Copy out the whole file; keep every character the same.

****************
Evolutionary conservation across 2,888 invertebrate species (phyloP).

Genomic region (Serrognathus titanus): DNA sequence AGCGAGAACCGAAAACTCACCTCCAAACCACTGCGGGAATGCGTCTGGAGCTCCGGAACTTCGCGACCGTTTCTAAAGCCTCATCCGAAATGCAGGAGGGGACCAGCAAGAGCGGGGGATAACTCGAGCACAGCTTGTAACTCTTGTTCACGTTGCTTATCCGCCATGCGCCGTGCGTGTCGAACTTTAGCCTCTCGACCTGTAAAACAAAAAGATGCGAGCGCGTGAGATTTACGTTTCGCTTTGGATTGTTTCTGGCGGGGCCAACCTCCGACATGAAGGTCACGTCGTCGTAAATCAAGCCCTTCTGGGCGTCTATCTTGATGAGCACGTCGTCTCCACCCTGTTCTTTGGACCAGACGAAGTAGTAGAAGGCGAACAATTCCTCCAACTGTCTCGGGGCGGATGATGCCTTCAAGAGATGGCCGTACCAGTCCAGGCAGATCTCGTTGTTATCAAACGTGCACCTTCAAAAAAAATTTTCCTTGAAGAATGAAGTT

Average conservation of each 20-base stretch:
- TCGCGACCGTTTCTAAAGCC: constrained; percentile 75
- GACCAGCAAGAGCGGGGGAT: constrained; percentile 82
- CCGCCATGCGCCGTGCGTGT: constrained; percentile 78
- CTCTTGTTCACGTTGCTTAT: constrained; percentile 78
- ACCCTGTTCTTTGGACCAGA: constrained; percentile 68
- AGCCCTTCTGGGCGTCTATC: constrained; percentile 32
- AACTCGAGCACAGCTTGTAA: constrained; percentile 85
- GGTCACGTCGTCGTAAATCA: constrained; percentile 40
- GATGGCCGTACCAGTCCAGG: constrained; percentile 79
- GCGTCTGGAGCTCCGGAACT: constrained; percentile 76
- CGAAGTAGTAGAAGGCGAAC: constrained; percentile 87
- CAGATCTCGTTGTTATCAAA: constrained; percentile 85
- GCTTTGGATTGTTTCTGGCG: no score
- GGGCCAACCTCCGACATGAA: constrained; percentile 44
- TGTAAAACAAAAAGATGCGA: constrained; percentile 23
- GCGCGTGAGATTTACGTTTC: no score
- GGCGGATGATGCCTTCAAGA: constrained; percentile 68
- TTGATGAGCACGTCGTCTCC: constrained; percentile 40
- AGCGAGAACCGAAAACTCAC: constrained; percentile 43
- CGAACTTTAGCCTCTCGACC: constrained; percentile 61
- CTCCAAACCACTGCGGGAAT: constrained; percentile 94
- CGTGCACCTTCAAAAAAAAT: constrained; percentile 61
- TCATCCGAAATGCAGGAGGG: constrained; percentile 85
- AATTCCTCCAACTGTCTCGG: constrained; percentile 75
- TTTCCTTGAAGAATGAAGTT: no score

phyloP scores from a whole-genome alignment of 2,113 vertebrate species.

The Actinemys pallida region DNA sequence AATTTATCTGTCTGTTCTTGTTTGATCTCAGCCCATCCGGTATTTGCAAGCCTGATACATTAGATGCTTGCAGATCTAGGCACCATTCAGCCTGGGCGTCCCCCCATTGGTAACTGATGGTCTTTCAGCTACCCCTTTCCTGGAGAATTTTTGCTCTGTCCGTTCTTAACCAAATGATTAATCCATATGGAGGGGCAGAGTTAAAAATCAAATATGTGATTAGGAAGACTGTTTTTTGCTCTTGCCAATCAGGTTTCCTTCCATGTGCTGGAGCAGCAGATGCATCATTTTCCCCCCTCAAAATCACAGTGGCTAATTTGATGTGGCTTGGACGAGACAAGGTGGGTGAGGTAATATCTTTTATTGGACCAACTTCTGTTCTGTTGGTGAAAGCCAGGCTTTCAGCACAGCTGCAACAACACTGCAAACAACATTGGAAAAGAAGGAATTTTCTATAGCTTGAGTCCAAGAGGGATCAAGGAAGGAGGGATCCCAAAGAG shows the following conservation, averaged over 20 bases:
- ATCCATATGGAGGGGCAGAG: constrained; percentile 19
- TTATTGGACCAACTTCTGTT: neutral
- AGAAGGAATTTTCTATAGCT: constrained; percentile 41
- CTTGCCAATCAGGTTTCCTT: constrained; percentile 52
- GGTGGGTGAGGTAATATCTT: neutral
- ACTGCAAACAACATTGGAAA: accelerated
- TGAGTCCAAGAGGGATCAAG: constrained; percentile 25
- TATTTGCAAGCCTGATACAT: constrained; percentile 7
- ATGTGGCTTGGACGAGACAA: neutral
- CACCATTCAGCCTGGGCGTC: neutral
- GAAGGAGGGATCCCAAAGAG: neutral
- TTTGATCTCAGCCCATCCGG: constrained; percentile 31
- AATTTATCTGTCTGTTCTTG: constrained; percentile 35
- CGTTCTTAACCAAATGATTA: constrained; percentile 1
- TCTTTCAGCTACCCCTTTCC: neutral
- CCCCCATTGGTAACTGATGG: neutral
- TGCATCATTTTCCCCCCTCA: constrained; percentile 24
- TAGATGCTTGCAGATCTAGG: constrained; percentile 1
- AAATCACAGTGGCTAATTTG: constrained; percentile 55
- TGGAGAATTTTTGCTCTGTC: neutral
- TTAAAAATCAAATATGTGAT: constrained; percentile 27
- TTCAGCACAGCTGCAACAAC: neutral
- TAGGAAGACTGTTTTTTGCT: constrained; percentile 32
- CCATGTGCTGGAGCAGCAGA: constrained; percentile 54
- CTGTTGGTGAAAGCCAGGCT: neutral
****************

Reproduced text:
Evolutionary conservation across 2,888 invertebrate species (phyloP).

Genomic region (Serrognathus titanus): DNA sequence AGCGAGAACCGAAAACTCACCTCCAAACCACTGCGGGAATGCGTCTGGAGCTCCGGAACTTCGCGACCGTTTCTAAAGCCTCATCCGAAATGCAGGAGGGGACCAGCAAGAGCGGGGGATAACTCGAGCACAGCTTGTAACTCTTGTTCACGTTGCTTATCCGCCATGCGCCGTGCGTGTCGAACTTTAGCCTCTCGACCTGTAAAACAAAAAGATGCGAGCGCGTGAGATTTACGTTTCGCTTTGGATTGTTTCTGGCGGGGCCAACCTCCGACATGAAGGTCACGTCGTCGTAAATCAAGCCCTTCTGGGCGTCTATCTTGATGAGCACGTCGTCTCCACCCTGTTCTTTGGACCAGACGAAGTAGTAGAAGGCGAACAATTCCTCCAACTGTCTCGGGGCGGATGATGCCTTCAAGAGATGGCCGTACCAGTCCAGGCAGATCTCGTTGTTATCAAACGTGCACCTTCAAAAAAAATTTTCCTTGAAGAATGAAGTT

Average conservation of each 20-base stretch:
- TCGCGACCGTTTCTAAAGCC: constrained; percentile 75
- GACCAGCAAGAGCGGGGGAT: constrained; percentile 82
- CCGCCATGCGCCGTGCGTGT: constrained; percentile 78
- CTCTTGTTCACGTTGCTTAT: constrained; percentile 78
- ACCCTGTTCTTTGGACCAGA: constrained; percentile 68
- AGCCCTTCTGGGCGTCTATC: constrained; percentile 32
- AACTCGAGCACAGCTTGTAA: constrained; percentile 85
- GGTCACGTCGTCGTAAATCA: constrained; percentile 40
- GATGGCCGTACCAGTCCAGG: constrained; percentile 79
- GCGTCTGGAGCTCCGGAACT: constrained; percentile 76
- CGAAGTAGTAGAAGGCGAAC: constrained; percentile 87
- CAGATCTCGTTGTTATCAAA: constrained; percentile 85
- GCTTTGGATTGTTTCTGGCG: no score
- GGGCCAACCTCCGACATGAA: constrained; percentile 44
- TGTAAAACAAAAAGATGCGA: constrained; percentile 23
- GCGCGTGAGATTTACGTTTC: no score
- GGCGGATGATGCCTTCAAGA: constrained; percentile 68
- TTGATGAGCACGTCGTCTCC: constrained; percentile 40
- AGCGAGAACCGAAAACTCAC: constrained; percentile 43
- CGAACTTTAGCCTCTCGACC: constrained; percentile 61
- CTCCAAACCACTGCGGGAAT: constrained; percentile 94
- CGTGCACCTTCAAAAAAAAT: constrained; percentile 61
- TCATCCGAAATGCAGGAGGG: constrained; percentile 85
- AATTCCTCCAACTGTCTCGG: constrained; percentile 75
- TTTCCTTGAAGAATGAAGTT: no score

phyloP scores from a whole-genome alignment of 2,113 vertebrate species.

The Actinemys pallida region DNA sequence AATTTATCTGTCTGTTCTTGTTTGATCTCAGCCCATCCGGTATTTGCAAGCCTGATACATTAGATGCTTGCAGATCTAGGCACCATTCAGCCTGGGCGTCCCCCCATTGGTAACTGATGGTCTTTCAGCTACCCCTTTCCTGGAGAATTTTTGCTCTGTCCGTTCTTAACCAAATGATTAATCCATATGGAGGGGCAGAGTTAAAAATCAAATATGTGATTAGGAAGACTGTTTTTTGCTCTTGCCAATCAGGTTTCCTTCCATGTGCTGGAGCAGCAGATGCATCATTTTCCCCCCTCAAAATCACAGTGGCTAATTTGATGTGGCTTGGACGAGACAAGGTGGGTGAGGTAATATCTTTTATTGGACCAACTTCTGTTCTGTTGGTGAAAGCCAGGCTTTCAGCACAGCTGCAACAACACTGCAAACAACATTGGAAAAGAAGGAATTTTCTATAGCTTGAGTCCAAGAGGGATCAAGGAAGGAGGGATCCCAAAGAG shows the following conservation, averaged over 20 bases:
- ATCCATATGGAGGGGCAGAG: constrained; percentile 19
- TTATTGGACCAACTTCTGTT: neutral
- AGAAGGAATTTTCTATAGCT: constrained; percentile 41
- CTTGCCAATCAGGTTTCCTT: constrained; percentile 52
- GGTGGGTGAGGTAATATCTT: neutral
- ACTGCAAACAACATTGGAAA: accelerated
- TGAGTCCAAGAGGGATCAAG: constrained; percentile 25
- TATTTGCAAGCCTGATACAT: constrained; percentile 7
- ATGTGGCTTGGACGAGACAA: neutral
- CACCATTCAGCCTGGGCGTC: neutral
- GAAGGAGGGATCCCAAAGAG: neutral
- TTTGATCTCAGCCCATCCGG: constrained; percentile 31
- AATTTATCTGTCTGTTCTTG: constrained; percentile 35
- CGTTCTTAACCAAATGATTA: constrained; percentile 1
- TCTTTCAGCTACCCCTTTCC: neutral
- CCCCCATTGGTAACTGATGG: neutral
- TGCATCATTTTCCCCCCTCA: constrained; percentile 24
- TAGATGCTTGCAGATCTAGG: constrained; percentile 1
- AAATCACAGTGGCTAATTTG: constrained; percentile 55
- TGGAGAATTTTTGCTCTGTC: neutral
- TTAAAAATCAAATATGTGAT: constrained; percentile 27
- TTCAGCACAGCTGCAACAAC: neutral
- TAGGAAGACTGTTTTTTGCT: constrained; percentile 32
- CCATGTGCTGGAGCAGCAGA: constrained; percentile 54
- CTGTTGGTGAAAGCCAGGCT: neutral